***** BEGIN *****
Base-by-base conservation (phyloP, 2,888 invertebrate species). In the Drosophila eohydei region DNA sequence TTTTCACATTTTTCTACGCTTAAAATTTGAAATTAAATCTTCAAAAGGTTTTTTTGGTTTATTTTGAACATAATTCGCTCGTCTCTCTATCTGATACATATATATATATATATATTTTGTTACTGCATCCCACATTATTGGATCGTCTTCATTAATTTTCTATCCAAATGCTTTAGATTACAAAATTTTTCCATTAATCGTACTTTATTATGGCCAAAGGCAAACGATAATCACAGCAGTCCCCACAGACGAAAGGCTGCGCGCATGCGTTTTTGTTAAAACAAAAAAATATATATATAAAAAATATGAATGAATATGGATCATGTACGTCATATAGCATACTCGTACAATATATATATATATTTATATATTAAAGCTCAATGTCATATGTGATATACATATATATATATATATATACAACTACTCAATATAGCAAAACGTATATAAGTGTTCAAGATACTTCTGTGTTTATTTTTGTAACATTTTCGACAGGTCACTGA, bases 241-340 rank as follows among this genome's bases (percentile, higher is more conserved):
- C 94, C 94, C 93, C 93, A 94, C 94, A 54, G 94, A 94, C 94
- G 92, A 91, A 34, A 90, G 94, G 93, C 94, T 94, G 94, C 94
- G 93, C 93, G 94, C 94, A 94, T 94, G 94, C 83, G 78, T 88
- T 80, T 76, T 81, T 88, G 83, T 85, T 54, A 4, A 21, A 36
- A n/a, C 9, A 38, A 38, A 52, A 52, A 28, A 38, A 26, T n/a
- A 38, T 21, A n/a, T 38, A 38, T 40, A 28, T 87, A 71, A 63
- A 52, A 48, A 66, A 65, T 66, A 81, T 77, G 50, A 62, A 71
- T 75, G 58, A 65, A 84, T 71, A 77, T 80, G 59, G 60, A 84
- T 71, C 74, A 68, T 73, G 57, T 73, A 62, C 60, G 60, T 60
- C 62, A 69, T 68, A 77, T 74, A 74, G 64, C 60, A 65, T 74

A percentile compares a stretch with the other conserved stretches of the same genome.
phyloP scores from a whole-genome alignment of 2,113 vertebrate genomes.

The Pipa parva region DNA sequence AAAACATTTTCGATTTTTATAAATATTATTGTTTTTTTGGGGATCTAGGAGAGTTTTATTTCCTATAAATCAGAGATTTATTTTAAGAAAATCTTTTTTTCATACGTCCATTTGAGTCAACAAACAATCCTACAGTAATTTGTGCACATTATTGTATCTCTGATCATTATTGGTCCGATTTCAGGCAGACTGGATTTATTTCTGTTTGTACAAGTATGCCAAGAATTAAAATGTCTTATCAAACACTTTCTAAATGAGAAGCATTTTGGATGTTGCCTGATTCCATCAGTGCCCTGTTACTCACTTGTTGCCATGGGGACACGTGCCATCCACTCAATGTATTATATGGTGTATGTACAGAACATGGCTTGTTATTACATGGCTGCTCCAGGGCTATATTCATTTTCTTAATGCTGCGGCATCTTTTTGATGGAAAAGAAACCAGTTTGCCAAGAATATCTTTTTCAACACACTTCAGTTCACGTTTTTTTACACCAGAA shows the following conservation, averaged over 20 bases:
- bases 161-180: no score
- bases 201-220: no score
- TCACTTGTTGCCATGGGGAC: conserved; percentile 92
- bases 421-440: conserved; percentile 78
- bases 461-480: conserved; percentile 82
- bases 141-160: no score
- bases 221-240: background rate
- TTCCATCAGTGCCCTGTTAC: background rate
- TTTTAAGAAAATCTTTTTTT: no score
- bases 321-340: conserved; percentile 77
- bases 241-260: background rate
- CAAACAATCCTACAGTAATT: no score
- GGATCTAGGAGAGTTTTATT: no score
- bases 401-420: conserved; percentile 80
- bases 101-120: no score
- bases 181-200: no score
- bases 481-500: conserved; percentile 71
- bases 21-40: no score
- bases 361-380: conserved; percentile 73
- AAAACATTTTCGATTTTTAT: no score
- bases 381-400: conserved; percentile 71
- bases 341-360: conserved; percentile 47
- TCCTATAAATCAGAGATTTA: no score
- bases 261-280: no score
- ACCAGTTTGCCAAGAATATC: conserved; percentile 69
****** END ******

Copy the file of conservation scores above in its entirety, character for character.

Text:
Base-by-base conservation (phyloP, 2,888 invertebrate species). In the Drosophila eohydei region DNA sequence TTTTCACATTTTTCTACGCTTAAAATTTGAAATTAAATCTTCAAAAGGTTTTTTTGGTTTATTTTGAACATAATTCGCTCGTCTCTCTATCTGATACATATATATATATATATATTTTGTTACTGCATCCCACATTATTGGATCGTCTTCATTAATTTTCTATCCAAATGCTTTAGATTACAAAATTTTTCCATTAATCGTACTTTATTATGGCCAAAGGCAAACGATAATCACAGCAGTCCCCACAGACGAAAGGCTGCGCGCATGCGTTTTTGTTAAAACAAAAAAATATATATATAAAAAATATGAATGAATATGGATCATGTACGTCATATAGCATACTCGTACAATATATATATATATTTATATATTAAAGCTCAATGTCATATGTGATATACATATATATATATATATATACAACTACTCAATATAGCAAAACGTATATAAGTGTTCAAGATACTTCTGTGTTTATTTTTGTAACATTTTCGACAGGTCACTGA, bases 241-340 rank as follows among this genome's bases (percentile, higher is more conserved):
- C 94, C 94, C 93, C 93, A 94, C 94, A 54, G 94, A 94, C 94
- G 92, A 91, A 34, A 90, G 94, G 93, C 94, T 94, G 94, C 94
- G 93, C 93, G 94, C 94, A 94, T 94, G 94, C 83, G 78, T 88
- T 80, T 76, T 81, T 88, G 83, T 85, T 54, A 4, A 21, A 36
- A n/a, C 9, A 38, A 38, A 52, A 52, A 28, A 38, A 26, T n/a
- A 38, T 21, A n/a, T 38, A 38, T 40, A 28, T 87, A 71, A 63
- A 52, A 48, A 66, A 65, T 66, A 81, T 77, G 50, A 62, A 71
- T 75, G 58, A 65, A 84, T 71, A 77, T 80, G 59, G 60, A 84
- T 71, C 74, A 68, T 73, G 57, T 73, A 62, C 60, G 60, T 60
- C 62, A 69, T 68, A 77, T 74, A 74, G 64, C 60, A 65, T 74

A percentile compares a stretch with the other conserved stretches of the same genome.
phyloP scores from a whole-genome alignment of 2,113 vertebrate genomes.

The Pipa parva region DNA sequence AAAACATTTTCGATTTTTATAAATATTATTGTTTTTTTGGGGATCTAGGAGAGTTTTATTTCCTATAAATCAGAGATTTATTTTAAGAAAATCTTTTTTTCATACGTCCATTTGAGTCAACAAACAATCCTACAGTAATTTGTGCACATTATTGTATCTCTGATCATTATTGGTCCGATTTCAGGCAGACTGGATTTATTTCTGTTTGTACAAGTATGCCAAGAATTAAAATGTCTTATCAAACACTTTCTAAATGAGAAGCATTTTGGATGTTGCCTGATTCCATCAGTGCCCTGTTACTCACTTGTTGCCATGGGGACACGTGCCATCCACTCAATGTATTATATGGTGTATGTACAGAACATGGCTTGTTATTACATGGCTGCTCCAGGGCTATATTCATTTTCTTAATGCTGCGGCATCTTTTTGATGGAAAAGAAACCAGTTTGCCAAGAATATCTTTTTCAACACACTTCAGTTCACGTTTTTTTACACCAGAA shows the following conservation, averaged over 20 bases:
- bases 161-180: no score
- bases 201-220: no score
- TCACTTGTTGCCATGGGGAC: conserved; percentile 92
- bases 421-440: conserved; percentile 78
- bases 461-480: conserved; percentile 82
- bases 141-160: no score
- bases 221-240: background rate
- TTCCATCAGTGCCCTGTTAC: background rate
- TTTTAAGAAAATCTTTTTTT: no score
- bases 321-340: conserved; percentile 77
- bases 241-260: background rate
- CAAACAATCCTACAGTAATT: no score
- GGATCTAGGAGAGTTTTATT: no score
- bases 401-420: conserved; percentile 80
- bases 101-120: no score
- bases 181-200: no score
- bases 481-500: conserved; percentile 71
- bases 21-40: no score
- bases 361-380: conserved; percentile 73
- AAAACATTTTCGATTTTTAT: no score
- bases 381-400: conserved; percentile 71
- bases 341-360: conserved; percentile 47
- TCCTATAAATCAGAGATTTA: no score
- bases 261-280: no score
- ACCAGTTTGCCAAGAATATC: conserved; percentile 69